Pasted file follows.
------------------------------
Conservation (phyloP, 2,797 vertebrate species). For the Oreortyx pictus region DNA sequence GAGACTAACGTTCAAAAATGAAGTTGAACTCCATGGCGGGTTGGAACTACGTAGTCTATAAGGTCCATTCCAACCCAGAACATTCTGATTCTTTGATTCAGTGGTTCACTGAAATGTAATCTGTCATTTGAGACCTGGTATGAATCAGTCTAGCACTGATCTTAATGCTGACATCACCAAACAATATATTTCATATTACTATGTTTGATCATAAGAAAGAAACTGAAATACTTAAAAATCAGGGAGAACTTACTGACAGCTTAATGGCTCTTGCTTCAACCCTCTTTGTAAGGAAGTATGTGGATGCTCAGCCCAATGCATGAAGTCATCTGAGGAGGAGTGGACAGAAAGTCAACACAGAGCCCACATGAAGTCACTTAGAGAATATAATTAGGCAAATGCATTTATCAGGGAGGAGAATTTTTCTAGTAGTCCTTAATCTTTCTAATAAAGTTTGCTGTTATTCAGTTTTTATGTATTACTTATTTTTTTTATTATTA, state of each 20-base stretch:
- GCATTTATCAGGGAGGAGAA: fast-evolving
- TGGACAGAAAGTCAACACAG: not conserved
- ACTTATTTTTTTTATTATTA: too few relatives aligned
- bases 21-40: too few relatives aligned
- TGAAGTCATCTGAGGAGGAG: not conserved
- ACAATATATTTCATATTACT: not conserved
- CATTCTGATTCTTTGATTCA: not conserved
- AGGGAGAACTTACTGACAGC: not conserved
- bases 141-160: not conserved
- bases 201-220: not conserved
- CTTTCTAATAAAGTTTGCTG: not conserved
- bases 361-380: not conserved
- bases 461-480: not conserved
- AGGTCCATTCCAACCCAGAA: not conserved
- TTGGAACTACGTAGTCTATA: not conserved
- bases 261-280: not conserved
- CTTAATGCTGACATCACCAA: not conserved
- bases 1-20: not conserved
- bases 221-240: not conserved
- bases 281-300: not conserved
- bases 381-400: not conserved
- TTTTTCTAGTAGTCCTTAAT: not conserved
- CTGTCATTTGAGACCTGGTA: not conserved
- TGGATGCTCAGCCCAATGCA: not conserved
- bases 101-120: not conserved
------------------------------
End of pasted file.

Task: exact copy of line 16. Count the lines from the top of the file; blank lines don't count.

- TTGGAACTACGTAGTCTATA: not conserved